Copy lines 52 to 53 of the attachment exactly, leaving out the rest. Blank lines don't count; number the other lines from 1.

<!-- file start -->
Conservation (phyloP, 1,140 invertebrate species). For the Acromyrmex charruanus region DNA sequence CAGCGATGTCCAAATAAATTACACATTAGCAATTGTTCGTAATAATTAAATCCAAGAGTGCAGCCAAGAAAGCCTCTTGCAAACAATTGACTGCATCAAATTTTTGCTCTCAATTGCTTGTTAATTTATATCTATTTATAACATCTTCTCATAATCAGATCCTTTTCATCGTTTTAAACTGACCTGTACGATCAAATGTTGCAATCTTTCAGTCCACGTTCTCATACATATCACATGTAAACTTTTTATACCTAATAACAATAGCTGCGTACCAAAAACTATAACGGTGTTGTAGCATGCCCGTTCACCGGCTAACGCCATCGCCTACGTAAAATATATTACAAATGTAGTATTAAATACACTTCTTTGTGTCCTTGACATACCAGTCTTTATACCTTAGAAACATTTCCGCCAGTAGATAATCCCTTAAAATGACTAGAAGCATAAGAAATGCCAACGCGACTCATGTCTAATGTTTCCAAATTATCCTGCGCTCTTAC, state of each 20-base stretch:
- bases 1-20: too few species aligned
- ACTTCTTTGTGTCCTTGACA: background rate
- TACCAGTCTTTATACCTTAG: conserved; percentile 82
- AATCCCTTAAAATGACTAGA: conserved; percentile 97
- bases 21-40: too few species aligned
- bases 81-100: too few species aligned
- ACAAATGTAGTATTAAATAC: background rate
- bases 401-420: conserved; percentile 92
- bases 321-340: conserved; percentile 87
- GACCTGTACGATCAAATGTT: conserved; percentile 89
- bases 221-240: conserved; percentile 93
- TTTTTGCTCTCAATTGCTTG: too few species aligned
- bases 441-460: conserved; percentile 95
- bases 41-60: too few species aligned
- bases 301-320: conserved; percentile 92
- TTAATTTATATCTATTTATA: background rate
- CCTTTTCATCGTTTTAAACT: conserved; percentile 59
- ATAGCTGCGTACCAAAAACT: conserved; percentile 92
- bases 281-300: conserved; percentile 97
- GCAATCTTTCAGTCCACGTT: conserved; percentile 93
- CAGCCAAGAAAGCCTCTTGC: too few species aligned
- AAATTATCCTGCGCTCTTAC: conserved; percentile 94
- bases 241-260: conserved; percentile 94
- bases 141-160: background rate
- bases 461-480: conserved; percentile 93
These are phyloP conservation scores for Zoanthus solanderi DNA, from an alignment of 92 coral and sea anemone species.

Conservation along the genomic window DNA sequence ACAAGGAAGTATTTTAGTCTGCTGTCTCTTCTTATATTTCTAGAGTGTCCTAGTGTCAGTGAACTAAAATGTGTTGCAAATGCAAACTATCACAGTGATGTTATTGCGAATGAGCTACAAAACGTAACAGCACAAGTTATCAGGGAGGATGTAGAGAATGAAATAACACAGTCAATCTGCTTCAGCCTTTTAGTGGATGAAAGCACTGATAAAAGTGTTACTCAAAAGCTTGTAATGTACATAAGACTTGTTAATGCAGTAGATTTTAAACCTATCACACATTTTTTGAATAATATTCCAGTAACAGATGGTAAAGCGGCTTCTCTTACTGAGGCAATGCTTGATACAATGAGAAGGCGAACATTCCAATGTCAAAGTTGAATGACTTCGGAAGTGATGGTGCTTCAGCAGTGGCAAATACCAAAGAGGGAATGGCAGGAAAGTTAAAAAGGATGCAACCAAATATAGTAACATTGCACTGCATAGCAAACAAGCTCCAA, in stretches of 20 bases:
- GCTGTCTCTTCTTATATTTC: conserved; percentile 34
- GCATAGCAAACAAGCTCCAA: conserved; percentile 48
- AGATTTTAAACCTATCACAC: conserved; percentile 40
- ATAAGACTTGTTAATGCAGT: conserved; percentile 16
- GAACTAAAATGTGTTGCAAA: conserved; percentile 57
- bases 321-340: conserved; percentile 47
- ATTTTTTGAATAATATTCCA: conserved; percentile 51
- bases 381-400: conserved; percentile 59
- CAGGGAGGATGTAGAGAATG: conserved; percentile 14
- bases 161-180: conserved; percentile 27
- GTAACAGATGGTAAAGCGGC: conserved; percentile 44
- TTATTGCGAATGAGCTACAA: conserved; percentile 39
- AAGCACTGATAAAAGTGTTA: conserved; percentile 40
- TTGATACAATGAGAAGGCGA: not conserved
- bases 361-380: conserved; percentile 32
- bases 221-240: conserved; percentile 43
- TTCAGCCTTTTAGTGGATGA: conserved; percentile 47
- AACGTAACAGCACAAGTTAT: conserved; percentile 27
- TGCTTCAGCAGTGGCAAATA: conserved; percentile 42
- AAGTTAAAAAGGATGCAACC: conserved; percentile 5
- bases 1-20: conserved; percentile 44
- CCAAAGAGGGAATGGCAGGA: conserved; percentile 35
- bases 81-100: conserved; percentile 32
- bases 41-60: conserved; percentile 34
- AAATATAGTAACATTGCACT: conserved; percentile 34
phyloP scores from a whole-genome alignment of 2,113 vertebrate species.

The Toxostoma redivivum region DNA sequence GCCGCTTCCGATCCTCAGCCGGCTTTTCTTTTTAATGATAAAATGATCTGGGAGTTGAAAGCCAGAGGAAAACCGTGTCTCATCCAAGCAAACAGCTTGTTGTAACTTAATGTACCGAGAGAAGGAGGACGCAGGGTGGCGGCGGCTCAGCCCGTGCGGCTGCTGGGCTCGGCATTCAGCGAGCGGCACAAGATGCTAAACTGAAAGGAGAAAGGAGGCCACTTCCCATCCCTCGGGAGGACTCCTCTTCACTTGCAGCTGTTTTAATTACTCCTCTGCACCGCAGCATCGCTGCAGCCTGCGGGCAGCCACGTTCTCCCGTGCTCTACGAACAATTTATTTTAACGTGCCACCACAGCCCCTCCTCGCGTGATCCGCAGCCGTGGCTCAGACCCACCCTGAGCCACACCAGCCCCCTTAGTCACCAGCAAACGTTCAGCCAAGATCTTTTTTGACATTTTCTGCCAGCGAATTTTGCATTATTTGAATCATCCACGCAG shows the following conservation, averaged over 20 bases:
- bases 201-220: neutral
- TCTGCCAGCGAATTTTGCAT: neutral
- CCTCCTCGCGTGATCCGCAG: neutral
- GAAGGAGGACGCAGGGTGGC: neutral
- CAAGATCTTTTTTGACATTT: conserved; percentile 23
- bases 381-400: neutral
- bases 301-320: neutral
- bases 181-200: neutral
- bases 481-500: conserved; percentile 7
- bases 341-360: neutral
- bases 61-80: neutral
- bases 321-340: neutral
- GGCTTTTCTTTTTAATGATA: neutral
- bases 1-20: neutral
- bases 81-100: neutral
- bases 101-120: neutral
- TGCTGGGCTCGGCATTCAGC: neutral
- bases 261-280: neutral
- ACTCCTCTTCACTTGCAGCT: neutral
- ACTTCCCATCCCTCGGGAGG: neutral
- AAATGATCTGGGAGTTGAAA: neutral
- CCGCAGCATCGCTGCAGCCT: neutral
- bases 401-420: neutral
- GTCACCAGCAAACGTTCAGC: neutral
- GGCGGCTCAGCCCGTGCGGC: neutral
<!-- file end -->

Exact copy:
- bases 41-60: conserved; percentile 34
- AAATATAGTAACATTGCACT: conserved; percentile 34